What women think about men
- The Progress of Love by Alice Munro
Chatto, 309 pp, £9.95, January 1987, ISBN 0 7011 3161 6
- Ruth by Jeremy Cooper
Hutchinson, 187 pp, £9.95, November 1986, ISBN 0 09 167110 8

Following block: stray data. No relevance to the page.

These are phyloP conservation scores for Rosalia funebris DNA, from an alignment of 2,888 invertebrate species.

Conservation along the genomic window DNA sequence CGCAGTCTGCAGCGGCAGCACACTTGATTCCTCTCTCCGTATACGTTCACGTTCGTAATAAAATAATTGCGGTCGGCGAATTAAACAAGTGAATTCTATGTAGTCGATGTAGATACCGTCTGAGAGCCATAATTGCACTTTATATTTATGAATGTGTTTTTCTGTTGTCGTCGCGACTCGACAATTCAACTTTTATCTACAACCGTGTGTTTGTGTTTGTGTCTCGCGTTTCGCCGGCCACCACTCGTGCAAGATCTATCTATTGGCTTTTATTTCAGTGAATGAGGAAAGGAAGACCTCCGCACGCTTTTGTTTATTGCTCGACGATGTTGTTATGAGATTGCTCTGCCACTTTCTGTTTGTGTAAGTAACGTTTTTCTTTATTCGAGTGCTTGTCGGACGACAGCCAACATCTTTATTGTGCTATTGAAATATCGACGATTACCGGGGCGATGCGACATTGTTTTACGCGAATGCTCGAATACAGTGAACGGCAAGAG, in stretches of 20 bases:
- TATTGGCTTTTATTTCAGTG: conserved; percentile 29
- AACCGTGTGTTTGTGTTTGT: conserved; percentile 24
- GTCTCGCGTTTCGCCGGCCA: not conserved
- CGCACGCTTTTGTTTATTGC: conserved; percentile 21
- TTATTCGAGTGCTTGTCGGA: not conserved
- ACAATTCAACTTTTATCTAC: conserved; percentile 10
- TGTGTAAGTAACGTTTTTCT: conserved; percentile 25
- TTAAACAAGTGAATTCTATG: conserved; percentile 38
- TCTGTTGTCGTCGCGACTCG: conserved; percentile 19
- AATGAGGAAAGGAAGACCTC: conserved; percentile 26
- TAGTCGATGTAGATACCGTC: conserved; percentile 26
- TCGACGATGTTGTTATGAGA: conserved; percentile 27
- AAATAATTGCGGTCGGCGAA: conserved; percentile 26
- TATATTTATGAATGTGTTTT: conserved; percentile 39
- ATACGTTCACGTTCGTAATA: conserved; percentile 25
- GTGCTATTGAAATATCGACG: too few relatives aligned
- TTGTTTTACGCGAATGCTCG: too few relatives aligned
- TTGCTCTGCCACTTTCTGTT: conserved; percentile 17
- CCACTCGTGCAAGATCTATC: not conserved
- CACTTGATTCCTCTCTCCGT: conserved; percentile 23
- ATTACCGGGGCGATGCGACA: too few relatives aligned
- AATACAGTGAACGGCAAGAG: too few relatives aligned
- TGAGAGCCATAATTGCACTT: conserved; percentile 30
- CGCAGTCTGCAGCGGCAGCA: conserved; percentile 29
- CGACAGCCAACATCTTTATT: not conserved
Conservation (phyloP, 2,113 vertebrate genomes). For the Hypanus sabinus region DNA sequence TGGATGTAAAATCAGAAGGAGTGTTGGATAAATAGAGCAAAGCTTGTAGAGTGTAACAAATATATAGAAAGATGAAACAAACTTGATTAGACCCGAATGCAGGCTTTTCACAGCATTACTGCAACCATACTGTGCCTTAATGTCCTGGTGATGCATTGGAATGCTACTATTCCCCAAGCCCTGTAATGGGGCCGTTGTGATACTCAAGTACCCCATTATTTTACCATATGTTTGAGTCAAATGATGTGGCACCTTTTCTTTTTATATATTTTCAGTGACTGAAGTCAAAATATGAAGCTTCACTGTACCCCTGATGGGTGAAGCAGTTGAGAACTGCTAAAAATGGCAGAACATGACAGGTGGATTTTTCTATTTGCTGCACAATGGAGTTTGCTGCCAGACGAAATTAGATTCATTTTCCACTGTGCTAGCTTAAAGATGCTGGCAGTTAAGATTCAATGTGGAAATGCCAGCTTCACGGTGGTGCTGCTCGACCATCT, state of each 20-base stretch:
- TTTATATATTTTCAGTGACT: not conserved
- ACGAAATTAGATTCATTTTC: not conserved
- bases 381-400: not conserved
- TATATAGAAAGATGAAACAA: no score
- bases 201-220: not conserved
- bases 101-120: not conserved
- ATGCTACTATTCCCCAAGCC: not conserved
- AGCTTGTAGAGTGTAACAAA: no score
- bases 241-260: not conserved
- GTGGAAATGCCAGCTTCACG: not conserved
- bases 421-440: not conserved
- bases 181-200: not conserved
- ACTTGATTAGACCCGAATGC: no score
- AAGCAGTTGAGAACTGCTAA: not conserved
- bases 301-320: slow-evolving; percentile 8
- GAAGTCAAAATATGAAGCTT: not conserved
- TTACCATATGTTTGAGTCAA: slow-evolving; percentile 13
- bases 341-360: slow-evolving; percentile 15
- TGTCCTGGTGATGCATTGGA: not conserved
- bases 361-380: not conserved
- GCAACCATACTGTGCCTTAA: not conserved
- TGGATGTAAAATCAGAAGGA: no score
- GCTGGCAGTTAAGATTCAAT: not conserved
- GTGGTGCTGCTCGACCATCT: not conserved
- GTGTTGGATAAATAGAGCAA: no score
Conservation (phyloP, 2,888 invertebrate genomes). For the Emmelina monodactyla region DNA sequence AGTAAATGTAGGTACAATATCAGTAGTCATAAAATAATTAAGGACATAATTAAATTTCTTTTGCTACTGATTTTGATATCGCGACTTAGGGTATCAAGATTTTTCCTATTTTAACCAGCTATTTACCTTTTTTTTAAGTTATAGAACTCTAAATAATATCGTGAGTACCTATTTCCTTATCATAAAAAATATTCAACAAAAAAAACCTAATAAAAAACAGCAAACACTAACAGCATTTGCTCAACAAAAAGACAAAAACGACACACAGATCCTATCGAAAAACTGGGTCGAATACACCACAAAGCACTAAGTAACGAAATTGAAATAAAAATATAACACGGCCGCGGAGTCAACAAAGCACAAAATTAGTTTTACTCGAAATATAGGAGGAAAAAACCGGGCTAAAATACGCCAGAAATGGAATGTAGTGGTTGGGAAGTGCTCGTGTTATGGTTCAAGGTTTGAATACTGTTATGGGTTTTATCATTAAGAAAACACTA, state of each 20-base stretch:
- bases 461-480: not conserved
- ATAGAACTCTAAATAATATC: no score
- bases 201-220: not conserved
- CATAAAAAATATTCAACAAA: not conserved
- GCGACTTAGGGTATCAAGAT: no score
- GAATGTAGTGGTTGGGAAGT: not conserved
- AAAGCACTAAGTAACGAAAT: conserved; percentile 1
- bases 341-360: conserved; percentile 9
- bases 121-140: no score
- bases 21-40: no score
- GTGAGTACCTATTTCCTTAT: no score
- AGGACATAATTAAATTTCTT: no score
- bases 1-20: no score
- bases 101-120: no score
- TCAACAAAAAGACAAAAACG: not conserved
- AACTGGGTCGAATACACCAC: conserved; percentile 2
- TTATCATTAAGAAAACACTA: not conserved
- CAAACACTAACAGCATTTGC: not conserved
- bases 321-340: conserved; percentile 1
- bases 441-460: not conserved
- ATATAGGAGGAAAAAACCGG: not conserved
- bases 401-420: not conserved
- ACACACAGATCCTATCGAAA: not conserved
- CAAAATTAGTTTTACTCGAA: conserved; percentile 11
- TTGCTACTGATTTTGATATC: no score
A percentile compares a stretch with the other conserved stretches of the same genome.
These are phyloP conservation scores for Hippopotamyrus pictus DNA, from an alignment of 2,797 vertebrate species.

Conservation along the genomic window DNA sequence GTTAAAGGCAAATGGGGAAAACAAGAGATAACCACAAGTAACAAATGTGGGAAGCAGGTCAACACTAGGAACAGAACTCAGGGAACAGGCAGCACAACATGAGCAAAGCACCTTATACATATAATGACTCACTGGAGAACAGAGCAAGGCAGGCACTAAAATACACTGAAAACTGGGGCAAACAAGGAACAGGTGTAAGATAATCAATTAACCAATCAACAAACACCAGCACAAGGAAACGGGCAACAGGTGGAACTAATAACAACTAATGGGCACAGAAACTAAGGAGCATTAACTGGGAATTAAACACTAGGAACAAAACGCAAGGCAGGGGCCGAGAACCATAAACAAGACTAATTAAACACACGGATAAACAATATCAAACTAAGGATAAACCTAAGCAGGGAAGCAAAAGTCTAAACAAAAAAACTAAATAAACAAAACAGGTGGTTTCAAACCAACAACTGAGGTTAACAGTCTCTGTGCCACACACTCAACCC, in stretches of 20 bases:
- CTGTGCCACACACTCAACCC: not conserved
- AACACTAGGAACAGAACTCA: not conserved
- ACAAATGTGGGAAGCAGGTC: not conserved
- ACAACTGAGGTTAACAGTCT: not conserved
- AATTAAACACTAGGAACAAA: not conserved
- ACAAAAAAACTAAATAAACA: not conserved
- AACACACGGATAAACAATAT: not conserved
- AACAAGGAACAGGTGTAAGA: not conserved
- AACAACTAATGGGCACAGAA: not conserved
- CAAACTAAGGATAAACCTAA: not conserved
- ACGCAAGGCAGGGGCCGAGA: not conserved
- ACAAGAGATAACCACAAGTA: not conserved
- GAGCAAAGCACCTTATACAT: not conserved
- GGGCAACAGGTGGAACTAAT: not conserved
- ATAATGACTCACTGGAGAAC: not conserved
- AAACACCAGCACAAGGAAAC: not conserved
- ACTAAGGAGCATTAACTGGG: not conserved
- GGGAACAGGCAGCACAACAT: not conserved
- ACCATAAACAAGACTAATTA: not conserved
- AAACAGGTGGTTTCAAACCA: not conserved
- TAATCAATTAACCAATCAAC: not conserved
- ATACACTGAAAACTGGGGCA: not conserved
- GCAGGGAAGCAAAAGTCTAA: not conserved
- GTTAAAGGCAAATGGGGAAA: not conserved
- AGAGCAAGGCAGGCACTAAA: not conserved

Let us be sexist. The Progress of Love is a woman’s book, particularly interesting to men who want to know what women think of them and know about them. Alice Munro is a 56-year-old Canadian who has been married twice: she is particularly concerned with the knowingness derived from broken relationships. One of the 11 skilful stories in this book (her sixth collection) is called ‘Lichen’ – a fungoid growth or eruption used as an image for the progress of love. A civil servant called David, his grey hair dyed, has come to visit his ex-wife, Stella: he brings with him his new partner, Catherine, but he is already sick of her and obsessed with a third woman, the pleasingly trollopy Dina. David accompanies Stella on a visit to her aged father in the Balm of Gilead home. As they leave, he thinks that this troll-like woman, to whom he was married for 21 years, knows him too well: ‘He could never feel any lightness, any secret and victorious expansion with a woman who knew so much. She was bloated with all she knew.’ Nevertheless, he embraces Stella in the hospital corridor – and, just then, a pretty nurse passes, pushing a trolley and calling: ‘Juice time. Orange. Grape.’ David feels a very slight discomfort at being seen by such a young and pretty girl in the embrace of Stella. It is not an important feeling – ‘It simply brushed him and passed’ – but Stella knows about it. She says:
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